Doggy DNA: To Test or not to test, Part 2
In our human quest to find our genetic roots, millions of people are buying commercial DNA test kits like Ancestry.com and 23andMe. But wait, if our pets are part of our family, don’t we want to know their origins as well?
Sixty-five million US households own dogs. And we spend a lot of money on them. It’s a market that cries out for commercial doggy DNA testing.
So what are these DNA tests for dogs, and what do they measure? Why do dog owners buy these tests which can cost anywhere from under a $100 to $300 and up? How accurate are doggy DNA tests? And what should dog owners do with the results?
Part 1 of our Doggy DNA story, KSFR met Sky, a rescue dog with unclear parentage. And we took a look at a Canadian Broadcasting Company investigation into the accuracy of DNA tests for dog breeds. In part 2 of our Doggy DNA story, KSFR reached out to a veterinary geneticist for Embark Veterinary, Inc., a leading commercial Doggy DNA test company. We also talked with a canine genetics expert from the University of California, Davis. We learned about the pros and cons of Doggy DNA tests and that tests for health issues are likely more accurate than tests for breed. But dog owners are advised to handle these results with care.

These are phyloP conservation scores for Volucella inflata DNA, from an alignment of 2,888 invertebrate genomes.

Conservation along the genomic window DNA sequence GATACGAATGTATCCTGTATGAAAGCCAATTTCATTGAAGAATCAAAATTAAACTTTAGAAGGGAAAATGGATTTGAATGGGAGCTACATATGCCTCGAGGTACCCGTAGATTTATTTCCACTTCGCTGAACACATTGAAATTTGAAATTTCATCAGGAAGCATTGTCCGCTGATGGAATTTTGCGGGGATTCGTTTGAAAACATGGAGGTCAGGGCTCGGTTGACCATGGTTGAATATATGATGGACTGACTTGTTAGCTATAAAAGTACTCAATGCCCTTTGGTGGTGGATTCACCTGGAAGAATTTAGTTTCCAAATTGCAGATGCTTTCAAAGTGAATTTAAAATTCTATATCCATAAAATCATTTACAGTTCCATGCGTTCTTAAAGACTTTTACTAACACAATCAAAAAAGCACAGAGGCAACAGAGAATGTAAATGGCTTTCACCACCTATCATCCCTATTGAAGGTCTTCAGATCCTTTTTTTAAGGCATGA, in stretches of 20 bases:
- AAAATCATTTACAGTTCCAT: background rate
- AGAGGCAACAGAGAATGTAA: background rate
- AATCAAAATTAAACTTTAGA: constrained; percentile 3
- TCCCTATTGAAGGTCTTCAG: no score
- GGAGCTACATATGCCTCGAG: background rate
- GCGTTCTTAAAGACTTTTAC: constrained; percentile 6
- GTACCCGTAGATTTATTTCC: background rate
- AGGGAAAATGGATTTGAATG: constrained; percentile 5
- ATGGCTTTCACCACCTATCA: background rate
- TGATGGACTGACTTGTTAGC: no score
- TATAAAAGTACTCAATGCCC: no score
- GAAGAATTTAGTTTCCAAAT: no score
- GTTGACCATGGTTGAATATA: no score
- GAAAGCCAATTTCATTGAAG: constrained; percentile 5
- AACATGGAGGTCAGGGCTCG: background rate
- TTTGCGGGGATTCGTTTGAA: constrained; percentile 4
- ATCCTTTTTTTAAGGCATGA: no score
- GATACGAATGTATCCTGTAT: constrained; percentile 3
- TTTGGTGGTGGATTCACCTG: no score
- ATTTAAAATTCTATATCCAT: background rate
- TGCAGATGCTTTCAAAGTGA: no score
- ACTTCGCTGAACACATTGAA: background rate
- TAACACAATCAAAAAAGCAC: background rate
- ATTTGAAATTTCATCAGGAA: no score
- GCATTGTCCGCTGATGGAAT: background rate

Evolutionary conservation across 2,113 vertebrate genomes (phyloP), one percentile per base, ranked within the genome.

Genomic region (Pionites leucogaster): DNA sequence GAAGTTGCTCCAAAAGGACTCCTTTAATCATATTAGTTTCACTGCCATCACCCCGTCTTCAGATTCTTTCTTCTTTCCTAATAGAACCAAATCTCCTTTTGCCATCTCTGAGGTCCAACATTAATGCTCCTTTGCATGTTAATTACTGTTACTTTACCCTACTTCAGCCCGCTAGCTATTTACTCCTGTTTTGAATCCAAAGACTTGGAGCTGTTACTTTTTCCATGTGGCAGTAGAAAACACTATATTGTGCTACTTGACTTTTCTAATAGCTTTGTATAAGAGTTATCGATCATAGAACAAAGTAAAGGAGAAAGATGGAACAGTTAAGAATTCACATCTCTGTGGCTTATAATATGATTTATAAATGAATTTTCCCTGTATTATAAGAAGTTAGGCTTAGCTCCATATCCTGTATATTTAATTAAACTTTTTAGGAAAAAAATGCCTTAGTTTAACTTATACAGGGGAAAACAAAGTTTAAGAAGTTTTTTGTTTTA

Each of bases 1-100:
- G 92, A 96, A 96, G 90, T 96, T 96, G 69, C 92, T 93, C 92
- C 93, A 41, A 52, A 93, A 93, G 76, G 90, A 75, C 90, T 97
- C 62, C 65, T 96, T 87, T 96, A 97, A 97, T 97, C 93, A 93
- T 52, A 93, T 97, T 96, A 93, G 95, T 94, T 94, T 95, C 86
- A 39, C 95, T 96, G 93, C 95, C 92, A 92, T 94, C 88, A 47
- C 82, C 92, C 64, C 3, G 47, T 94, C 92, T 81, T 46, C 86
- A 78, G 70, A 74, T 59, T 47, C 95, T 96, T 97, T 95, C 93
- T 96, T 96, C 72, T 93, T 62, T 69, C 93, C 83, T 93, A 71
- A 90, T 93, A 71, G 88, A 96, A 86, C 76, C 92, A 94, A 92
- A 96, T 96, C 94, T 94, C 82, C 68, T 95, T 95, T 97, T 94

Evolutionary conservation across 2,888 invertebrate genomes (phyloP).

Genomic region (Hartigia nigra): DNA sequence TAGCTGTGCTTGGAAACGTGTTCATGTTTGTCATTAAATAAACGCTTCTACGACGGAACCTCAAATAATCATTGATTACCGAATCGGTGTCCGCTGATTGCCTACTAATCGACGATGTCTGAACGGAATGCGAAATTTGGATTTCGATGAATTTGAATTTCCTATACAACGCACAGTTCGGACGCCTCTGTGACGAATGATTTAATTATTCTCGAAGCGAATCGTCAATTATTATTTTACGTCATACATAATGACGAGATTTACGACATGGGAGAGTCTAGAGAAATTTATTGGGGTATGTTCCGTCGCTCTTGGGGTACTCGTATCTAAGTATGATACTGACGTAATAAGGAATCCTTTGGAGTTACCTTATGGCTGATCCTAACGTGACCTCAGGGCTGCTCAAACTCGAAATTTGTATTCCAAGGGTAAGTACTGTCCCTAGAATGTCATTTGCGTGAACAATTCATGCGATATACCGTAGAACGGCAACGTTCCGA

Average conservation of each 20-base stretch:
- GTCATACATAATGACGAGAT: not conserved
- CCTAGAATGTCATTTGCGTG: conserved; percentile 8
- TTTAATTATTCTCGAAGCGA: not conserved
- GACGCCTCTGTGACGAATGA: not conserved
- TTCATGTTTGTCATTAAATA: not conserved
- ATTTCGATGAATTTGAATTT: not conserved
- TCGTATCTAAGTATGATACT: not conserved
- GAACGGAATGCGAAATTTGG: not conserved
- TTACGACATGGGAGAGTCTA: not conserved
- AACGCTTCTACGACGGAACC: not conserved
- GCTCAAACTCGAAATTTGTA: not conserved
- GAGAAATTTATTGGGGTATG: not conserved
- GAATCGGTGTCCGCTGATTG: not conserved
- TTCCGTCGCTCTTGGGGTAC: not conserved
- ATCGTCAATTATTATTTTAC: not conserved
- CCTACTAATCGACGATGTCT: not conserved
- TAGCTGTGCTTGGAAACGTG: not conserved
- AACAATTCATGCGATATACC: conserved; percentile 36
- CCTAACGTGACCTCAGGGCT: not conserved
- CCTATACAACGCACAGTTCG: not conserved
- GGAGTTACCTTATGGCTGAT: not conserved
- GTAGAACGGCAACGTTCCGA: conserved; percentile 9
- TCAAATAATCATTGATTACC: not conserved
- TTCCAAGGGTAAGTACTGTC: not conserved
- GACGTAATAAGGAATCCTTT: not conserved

This story is dedicated to dog owners, dog lovers and curious people.